Environmental taxes in a differentiated mixed duopoly
Beladi and Chao (2006) and Bárcena-Ruiz and Garzón (2006) considered the role of environmental policy on the decision whether to privatize a public firm in different market structures. This paper re-examines whether privatization improves (or deteriorates) the environment in a mixed duopolistic framework with differentiated product and pollution abatement. It is shown that, due to privatization, less attention is paid to pollution abatement by all the firms coupled with less environment taxes levied by the government in a differentiated duopoly, and the environment is more (less) damaged when the product is less (more) substitutable. When the product is highly substitutable, industry profits increase because this softens the intensity of the product market, but social welfare deteriorates accompanied with the path of privatization because the loss of consumer surplus and tax revenue exceeds the increases in profits, even if the environment is less damaged.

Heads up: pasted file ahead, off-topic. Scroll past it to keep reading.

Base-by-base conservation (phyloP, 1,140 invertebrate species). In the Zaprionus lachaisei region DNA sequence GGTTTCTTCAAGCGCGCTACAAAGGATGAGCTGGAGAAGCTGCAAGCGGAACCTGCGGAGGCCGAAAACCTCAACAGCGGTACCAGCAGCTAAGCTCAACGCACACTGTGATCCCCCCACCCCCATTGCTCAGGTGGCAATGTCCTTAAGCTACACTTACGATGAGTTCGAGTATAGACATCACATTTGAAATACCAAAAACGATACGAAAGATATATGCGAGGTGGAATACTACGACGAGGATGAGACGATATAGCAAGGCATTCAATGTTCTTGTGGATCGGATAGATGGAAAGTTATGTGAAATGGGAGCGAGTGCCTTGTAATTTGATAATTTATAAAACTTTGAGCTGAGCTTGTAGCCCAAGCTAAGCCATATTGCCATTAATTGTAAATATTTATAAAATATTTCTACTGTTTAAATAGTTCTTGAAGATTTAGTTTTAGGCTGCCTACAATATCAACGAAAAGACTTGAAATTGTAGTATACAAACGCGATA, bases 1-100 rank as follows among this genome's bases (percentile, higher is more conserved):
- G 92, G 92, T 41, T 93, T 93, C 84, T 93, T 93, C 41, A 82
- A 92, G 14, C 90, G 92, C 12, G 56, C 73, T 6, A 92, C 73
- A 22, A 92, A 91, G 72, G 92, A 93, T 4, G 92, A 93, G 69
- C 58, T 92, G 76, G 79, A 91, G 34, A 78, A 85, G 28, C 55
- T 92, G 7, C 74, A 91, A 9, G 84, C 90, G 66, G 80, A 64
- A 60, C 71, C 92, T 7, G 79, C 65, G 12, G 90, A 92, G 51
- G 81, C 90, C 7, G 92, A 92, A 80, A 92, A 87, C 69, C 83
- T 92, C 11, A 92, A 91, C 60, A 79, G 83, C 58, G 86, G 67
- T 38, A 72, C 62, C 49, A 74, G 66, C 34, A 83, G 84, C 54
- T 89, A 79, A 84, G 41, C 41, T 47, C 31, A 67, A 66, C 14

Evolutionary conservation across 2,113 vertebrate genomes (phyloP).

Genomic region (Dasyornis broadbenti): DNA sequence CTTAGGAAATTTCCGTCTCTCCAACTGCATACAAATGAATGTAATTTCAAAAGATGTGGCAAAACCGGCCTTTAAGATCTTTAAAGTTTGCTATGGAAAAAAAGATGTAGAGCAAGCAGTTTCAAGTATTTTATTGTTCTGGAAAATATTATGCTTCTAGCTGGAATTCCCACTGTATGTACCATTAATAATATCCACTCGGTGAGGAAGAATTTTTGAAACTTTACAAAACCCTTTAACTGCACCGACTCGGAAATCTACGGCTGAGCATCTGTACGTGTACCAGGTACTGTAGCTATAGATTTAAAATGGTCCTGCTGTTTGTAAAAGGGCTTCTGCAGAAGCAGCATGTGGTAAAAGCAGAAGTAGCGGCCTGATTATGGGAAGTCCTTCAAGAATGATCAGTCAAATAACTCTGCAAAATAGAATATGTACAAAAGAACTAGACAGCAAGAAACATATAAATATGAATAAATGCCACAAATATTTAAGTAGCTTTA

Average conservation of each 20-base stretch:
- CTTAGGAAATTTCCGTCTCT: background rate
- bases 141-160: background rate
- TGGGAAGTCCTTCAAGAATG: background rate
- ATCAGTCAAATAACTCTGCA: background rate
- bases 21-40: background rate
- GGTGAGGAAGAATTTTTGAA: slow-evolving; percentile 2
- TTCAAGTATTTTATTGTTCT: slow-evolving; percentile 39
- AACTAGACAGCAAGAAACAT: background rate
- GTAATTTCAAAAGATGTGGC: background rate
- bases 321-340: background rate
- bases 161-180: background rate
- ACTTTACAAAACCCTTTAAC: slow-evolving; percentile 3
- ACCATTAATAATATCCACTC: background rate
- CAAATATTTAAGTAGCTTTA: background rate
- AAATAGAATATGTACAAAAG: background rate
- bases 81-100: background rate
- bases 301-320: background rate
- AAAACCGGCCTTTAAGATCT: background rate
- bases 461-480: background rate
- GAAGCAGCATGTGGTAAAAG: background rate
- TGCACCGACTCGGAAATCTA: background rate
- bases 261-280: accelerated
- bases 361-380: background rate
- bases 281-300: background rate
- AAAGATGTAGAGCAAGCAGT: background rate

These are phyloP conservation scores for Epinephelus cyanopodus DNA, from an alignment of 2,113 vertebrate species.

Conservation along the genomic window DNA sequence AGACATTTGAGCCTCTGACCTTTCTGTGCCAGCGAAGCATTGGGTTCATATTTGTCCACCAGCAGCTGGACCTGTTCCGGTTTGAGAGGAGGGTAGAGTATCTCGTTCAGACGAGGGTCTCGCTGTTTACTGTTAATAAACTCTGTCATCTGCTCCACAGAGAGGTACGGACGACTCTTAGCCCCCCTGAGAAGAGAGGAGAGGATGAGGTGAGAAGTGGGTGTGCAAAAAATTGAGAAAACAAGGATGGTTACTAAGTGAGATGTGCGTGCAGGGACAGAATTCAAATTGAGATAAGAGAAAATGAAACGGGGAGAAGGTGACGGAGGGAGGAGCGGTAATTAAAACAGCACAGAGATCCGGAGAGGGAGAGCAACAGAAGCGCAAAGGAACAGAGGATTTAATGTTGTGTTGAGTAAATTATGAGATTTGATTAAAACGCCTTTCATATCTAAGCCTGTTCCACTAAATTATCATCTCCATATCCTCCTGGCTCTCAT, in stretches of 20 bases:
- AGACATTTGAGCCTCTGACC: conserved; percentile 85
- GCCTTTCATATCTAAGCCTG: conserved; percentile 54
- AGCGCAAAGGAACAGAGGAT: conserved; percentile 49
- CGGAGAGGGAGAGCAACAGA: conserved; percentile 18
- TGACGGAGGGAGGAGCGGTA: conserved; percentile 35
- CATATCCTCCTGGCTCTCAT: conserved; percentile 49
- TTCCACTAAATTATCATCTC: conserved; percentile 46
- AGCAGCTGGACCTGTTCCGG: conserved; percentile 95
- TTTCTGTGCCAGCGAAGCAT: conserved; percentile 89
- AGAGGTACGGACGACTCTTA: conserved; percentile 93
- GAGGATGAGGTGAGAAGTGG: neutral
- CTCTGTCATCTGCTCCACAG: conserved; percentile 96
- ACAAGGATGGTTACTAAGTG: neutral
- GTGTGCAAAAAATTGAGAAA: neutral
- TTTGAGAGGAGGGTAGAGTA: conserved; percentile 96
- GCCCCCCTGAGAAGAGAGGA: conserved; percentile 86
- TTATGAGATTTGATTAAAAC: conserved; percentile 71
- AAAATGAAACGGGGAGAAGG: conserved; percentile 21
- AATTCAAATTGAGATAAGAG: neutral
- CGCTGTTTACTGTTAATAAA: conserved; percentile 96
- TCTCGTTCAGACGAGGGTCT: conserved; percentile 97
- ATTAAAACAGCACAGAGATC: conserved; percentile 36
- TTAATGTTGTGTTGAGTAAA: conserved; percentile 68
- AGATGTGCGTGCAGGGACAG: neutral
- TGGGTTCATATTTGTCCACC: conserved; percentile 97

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Volume (Year): 33 (2009)
Issue (Month): 4 (December)
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"Mixed Oligopoly and Environmental Policy,"
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- Juan Carlos Bárcena-Ruiz & María Begoña Garzón, 2002. "Environmental taxes and strategic delegation," Spanish Economic Review, Springer, vol. 4(4), pages 301-309.
- Damania, D., 1996. "Pollution Taxes and Pollution Abatement in an Oligopoly Supergame," Journal of Environmental Economics and Management, Elsevier, vol. 30(3), pages 323-336, May.
- Xiangkang Yin, 2003. "Corrective Taxes under Oligopoly with Inter-Firm Externalities," Environmental & Resource Economics, European Association of Environmental and Resource Economists, vol. 26(2), pages 269-277, October.
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